Tuesday, October 10, 2006

News of the morn

I was reading about Delek buying into the Dead Sea oil project that the Israelis have going on and of course did my usual search for clean energy projects.

It is nice reading some good news, especially from New Jersey. The one thing about growing up in that state is that when you travel to other states you hear nothing but other people making fun of it. In Maine people thought those from New Jersey were busy all of the time (never figured out why) while people from NYC would lament the lack of a busing system in South Jersey (um, it's mostly rural and not really that population dense but it is still growing).

The Price of Success: Inside the NJ Clean Energy Program
The rebates, which formerly covered up to 60 percent of an installed solar system, had been a great success. And as a result, there are now many applications sitting in a queue. Both the rebate levels and consumer demand have been very high. In an effort to temper the program and limit applications, rebates have been lowered 5 times in 15 months.

Also, to meet the strong solar goals of New Jersey's Renewable Portfolio Standard (RPS), the BPU made a large number of commitments to solar projects. However, those commitments exceeded the CEP budget through 2008, putting a 9-month halt on up to 200 projects.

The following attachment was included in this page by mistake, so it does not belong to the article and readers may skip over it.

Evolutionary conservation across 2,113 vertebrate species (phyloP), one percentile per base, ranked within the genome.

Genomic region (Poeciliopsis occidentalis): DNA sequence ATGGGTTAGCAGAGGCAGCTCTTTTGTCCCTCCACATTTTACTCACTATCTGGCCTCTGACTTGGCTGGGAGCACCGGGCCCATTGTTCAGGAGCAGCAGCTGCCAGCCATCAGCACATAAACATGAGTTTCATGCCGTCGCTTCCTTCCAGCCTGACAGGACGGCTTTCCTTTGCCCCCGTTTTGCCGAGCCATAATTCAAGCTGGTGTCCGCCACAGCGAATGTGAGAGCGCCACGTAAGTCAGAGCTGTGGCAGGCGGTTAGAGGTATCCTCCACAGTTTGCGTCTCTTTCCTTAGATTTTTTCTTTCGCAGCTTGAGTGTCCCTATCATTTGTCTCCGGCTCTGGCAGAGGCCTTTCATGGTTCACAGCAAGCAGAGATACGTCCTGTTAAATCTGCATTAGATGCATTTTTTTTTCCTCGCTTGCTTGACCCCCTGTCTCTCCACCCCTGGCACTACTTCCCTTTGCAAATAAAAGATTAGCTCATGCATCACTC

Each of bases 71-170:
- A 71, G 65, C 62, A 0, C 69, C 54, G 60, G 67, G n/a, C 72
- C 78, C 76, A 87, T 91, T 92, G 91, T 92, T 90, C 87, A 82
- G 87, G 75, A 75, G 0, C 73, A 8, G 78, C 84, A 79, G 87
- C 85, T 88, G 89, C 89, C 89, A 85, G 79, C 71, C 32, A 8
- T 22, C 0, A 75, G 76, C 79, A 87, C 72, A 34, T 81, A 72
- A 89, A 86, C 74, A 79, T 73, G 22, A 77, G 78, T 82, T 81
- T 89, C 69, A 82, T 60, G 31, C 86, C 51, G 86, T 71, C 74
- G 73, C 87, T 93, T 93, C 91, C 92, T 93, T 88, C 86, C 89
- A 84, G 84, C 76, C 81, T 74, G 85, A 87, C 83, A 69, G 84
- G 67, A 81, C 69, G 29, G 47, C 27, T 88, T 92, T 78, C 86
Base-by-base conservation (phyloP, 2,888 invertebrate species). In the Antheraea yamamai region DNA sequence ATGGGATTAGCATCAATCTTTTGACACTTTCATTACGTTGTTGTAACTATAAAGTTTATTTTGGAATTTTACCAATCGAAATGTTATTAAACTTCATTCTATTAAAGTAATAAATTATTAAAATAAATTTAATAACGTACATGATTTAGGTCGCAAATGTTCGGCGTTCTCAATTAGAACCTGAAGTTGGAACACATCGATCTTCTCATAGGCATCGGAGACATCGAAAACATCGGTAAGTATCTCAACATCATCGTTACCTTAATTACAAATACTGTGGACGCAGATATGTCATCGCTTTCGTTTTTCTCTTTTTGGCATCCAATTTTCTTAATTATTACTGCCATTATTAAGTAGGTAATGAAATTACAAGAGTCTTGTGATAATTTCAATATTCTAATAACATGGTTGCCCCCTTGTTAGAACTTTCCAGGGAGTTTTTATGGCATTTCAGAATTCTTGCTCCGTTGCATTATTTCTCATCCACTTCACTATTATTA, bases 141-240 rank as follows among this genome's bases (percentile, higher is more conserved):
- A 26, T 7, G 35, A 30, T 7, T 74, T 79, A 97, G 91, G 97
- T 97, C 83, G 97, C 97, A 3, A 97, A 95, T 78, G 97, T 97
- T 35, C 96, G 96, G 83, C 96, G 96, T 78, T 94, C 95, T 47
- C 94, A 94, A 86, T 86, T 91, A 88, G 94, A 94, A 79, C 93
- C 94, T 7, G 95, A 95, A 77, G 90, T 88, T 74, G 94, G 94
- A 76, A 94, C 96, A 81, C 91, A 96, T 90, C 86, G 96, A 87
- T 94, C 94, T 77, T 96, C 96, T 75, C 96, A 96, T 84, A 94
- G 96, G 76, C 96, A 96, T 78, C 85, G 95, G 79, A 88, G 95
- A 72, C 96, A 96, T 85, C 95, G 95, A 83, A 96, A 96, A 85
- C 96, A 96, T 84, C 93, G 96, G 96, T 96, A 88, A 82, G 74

And now onto what may be mankind's greatest achievement, beer power.

FuelCell Energy Helps Sierra Nevada Harness ‘Beer Power’ to Reduce its Energy Costs by 25 to 40 Percent
FuelCell Energy, Inc. (Nasdaq:FCEL), a leading manufacturer of ultra-clean electric power plants for commercial, industrial and government customers, today announced the upgrade of its 1 megawatt (MW) Direct Fuel Cell® (DFC®) power plant at Sierra Nevada Brewing Co. to use fuel created from a waste by-product of the brewing process. With this enhancement, Sierra Nevada furthers its sustainability and energy efficiency goals, while realizing substantial cost savings by offsetting its purchase of natural gas.

The brewery’s fuel cell power plant, which began running last summer and was dedicated by California Gov. Arnold Schwarzenegger, initially ran on natural gas. To boost the brewery’s energy efficiency and ecologically friendly profile, Sierra Nevada founder Ken Grossman sought to convert the ultra-clean fuel cells from operating solely on natural gas to a gas mixture that the brewery produced as a by-product, methane.

Sierra Nevada installed a compressor and filtration system to purify methane gas that is generated during the brewery’s water treatment process, and then feed it to the power plant for fuel. As a result, two of the plant’s four fuel cell stacks can now operate in dual fuel mode -- using any combination of natural gas and anaerobic digester gas (ADG). As Sierra Nevada increases its production and the amount of methane it generates, it also can operate the other two fuel cells on ADG.

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